60 Minutes Gets El Faro One Third Right

Posted: March 5, 2017 in Contemporary Commentary

“60 Minutes” revisited the wreck of the SS El Faro tonight with an update of the maritime disaster.  That’s the good news.  A major news show on a major network is covering maritime safety.

Here’s the bad news: It got about one third of the story.  It missed the other two thirds because it really hasn’t been covering the investigation into the El Faro, just the sexier parts that involve deep underwater searches and Titanic-like underwater footage.

So the viewers of tonight’s 60 Minute episode are left with one conclusion:  Captain Michael Davidson, the master of the El Faro, messed up, steered too close to Hurricane Joaquin and went to bed too soon. The other officers tried to get him to change course but he would not.

That could be a valid reading of the transcript of the last hours of the El Faro.  I’ve heard knowledgeable maritime experts come to that conclusion.

I can’t with certainty because there are other readings of the tragedy  in a fuller context that place the disaster and Davidson in a different context.  Not mentioned by 60 Minutes — or the NTSB investigator who appeared on screen — is the fact that Davidson had a reputation as an extremely conservative and cautious captain who:

— Got fired by one company for hiring on tugboats to help steer one iffy-ship

— Feared he would be let go by the owner of the El Faro

Not mentioned is the fact that another master felt he was fired by the company because he reported safety violations.

Also missing from the 60 Minute report?  A major and obvious fact: This ship was forty years old — about twice the age at which most ships are scrapped.  Its sister ship was scrapped recently because ventilation shafts were so ruined they were no longer air tight.

Add to that the fact that the company that ran the El Faro also was convicted of the felony of price fixing — one of the worst anti-trust cases in US history — and you might wonder about the company’s character references.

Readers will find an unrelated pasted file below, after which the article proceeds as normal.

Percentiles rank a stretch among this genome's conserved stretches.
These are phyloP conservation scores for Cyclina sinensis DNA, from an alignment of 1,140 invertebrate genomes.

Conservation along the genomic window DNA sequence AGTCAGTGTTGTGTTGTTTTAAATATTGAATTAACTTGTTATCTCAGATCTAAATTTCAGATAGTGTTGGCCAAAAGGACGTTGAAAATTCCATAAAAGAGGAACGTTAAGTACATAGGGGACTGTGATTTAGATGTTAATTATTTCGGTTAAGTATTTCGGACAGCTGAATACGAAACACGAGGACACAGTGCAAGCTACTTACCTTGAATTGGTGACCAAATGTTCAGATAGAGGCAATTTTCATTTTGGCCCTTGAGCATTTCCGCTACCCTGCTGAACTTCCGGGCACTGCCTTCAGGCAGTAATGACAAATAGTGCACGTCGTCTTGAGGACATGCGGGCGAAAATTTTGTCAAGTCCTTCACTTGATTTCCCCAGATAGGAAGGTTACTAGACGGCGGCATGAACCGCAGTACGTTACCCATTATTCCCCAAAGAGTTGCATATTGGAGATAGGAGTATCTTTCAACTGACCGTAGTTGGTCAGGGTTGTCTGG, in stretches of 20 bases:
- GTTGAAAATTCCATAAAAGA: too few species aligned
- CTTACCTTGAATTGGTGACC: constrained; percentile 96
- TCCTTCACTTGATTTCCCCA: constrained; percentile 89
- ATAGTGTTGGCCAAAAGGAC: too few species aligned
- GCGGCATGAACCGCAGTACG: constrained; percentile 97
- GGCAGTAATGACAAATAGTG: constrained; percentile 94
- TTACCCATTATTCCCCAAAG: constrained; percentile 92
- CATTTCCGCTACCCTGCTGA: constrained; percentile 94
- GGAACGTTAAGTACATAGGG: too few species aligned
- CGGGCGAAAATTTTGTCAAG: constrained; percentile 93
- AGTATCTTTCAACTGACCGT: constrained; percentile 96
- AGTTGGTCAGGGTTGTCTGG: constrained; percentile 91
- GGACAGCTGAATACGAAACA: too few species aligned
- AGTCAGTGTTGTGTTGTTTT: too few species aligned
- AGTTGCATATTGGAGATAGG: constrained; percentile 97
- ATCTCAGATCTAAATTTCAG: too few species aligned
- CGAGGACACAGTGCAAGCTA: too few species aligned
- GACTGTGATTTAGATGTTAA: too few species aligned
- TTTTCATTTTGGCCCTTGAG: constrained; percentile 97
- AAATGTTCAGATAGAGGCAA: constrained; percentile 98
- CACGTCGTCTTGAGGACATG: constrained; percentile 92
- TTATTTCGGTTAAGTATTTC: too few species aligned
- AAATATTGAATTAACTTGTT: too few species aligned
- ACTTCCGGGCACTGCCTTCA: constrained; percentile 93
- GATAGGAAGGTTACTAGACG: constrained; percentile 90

Irritating too was this quote from the NTSB investigator:

“This accident was unique in the fact that we didn’t have any survivors to interview that would enlighten us to the events and the situation that took place aboard the vessel as they approached the storm.”

Alas, not the case. The SS Poet.  The SS Marine Sulphur Queen.  All very old ships that sank with no survivors.  Check out the world shipping lanes.  A big one goes down once per month, often with no survivors.

I suppose I should say hats off to 60 Minutes for covering this.  And hats off to the NTSB for pursuing an investigation that recovered the “black box” recordings of the last words of the crew and officers.

So: hats off.  That’s all good.

But the shame here is that both seem to buy into what I call the “bang and hang” tradition of government maritime investigations.  They bang the captains then hang them.

Read the old NTSB and US Coast Guard Marine Boards of Investigation and you see an number of “human error” conclusions.  Probe those just a little bit more deeply and you see a pattern of very old ships sent out to sea decades after they ought to have been scrapped.

It’s a shame to see neither 60 Minutes nor the NTSB investigator raise an issue about the safety of a 40 year old ship and place the weight and responsibility on a man who cannot answer his critics.  It’s a shame to see one third of the issues presented and all the other arguments that exculpate Davidson ignored.

 

 

 

 

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